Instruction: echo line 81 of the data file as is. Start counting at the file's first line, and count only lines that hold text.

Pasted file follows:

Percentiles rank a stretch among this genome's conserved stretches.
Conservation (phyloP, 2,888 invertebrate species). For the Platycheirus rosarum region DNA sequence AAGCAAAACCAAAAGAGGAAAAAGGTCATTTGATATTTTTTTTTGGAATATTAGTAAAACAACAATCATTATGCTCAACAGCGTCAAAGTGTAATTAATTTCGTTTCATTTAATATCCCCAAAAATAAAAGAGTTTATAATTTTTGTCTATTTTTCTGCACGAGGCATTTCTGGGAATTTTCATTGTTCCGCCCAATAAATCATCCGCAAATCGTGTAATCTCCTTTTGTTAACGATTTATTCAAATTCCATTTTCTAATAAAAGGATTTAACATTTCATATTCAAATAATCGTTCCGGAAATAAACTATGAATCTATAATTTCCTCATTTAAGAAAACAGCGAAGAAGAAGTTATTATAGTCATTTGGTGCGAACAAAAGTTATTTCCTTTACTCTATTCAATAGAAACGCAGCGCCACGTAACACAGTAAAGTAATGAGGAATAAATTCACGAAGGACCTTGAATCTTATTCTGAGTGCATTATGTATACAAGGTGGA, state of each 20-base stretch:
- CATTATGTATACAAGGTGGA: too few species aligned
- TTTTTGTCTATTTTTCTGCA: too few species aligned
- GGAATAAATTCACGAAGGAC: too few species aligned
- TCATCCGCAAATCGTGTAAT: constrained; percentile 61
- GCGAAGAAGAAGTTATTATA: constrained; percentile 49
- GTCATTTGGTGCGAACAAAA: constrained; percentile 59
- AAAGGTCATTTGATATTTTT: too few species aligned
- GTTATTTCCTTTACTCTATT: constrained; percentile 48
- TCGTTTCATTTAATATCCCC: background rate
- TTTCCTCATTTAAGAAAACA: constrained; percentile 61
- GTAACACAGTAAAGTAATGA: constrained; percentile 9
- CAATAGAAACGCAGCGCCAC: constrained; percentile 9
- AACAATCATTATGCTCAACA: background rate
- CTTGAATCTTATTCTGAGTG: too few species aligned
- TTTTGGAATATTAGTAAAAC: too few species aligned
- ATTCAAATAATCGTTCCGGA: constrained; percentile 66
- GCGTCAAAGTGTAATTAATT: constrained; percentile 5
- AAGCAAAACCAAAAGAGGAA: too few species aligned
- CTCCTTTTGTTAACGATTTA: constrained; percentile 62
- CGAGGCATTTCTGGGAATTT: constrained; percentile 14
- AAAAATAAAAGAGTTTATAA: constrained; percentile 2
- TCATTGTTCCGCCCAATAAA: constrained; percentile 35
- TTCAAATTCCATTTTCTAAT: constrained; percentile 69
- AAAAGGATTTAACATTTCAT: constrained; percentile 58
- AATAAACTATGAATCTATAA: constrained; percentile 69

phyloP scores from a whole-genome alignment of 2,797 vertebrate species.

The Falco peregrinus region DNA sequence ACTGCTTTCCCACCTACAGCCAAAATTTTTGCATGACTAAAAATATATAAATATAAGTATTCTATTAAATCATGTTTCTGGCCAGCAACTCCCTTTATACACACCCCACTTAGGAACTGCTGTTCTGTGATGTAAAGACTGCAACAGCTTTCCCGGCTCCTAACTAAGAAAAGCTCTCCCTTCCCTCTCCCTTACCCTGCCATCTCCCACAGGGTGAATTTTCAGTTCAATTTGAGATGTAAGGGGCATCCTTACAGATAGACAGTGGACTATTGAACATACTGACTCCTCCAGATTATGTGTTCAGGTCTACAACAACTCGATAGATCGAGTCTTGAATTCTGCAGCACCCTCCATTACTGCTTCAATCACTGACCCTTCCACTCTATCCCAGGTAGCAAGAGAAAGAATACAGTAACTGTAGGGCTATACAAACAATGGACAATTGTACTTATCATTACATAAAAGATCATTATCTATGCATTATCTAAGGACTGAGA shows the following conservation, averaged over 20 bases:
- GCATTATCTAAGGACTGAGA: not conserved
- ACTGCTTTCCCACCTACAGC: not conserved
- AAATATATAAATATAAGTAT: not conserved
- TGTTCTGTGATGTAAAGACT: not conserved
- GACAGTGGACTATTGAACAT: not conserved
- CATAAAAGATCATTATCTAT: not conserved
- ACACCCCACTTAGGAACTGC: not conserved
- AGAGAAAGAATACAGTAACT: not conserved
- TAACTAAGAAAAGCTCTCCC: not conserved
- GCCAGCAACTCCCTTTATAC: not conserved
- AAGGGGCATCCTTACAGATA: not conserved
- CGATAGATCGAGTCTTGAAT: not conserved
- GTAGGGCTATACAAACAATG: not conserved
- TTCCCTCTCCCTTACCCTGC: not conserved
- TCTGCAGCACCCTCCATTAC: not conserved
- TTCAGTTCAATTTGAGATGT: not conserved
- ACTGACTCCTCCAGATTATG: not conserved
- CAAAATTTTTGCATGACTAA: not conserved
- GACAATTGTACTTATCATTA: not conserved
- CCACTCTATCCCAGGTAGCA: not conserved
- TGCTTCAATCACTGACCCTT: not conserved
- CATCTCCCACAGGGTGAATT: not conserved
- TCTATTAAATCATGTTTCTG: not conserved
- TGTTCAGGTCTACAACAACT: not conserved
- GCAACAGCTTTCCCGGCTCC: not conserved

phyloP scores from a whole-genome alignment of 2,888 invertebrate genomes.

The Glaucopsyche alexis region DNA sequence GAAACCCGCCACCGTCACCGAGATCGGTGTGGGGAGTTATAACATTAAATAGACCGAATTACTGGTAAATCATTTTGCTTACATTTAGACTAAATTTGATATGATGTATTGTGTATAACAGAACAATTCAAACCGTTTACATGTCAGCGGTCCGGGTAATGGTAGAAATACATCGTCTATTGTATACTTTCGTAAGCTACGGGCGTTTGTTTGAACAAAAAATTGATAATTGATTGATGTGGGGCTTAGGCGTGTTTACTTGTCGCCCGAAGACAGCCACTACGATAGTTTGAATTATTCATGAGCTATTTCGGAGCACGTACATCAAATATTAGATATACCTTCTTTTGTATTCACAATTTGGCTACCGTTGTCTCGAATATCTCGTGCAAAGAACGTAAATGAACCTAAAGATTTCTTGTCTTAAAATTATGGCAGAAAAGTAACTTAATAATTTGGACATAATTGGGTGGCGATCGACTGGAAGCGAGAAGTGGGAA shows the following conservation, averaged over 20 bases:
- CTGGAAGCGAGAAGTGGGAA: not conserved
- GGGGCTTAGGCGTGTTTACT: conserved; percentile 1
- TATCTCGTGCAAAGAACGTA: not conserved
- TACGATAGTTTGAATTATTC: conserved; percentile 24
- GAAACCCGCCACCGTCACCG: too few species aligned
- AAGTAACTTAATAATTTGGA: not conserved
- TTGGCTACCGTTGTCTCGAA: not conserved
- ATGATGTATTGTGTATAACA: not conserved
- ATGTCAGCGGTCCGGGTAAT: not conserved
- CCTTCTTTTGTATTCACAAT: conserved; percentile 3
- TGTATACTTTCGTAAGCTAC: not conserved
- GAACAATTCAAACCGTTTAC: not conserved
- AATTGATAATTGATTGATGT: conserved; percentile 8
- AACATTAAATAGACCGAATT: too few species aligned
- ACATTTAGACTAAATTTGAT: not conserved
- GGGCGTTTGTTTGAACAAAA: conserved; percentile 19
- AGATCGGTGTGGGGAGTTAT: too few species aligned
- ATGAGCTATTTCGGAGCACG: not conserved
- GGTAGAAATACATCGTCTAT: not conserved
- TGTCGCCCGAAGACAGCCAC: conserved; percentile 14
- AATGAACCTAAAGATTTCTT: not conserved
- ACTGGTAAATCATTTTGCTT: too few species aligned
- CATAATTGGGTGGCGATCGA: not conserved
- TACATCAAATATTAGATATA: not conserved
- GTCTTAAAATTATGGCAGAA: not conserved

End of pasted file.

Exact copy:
- GTCTTAAAATTATGGCAGAA: not conserved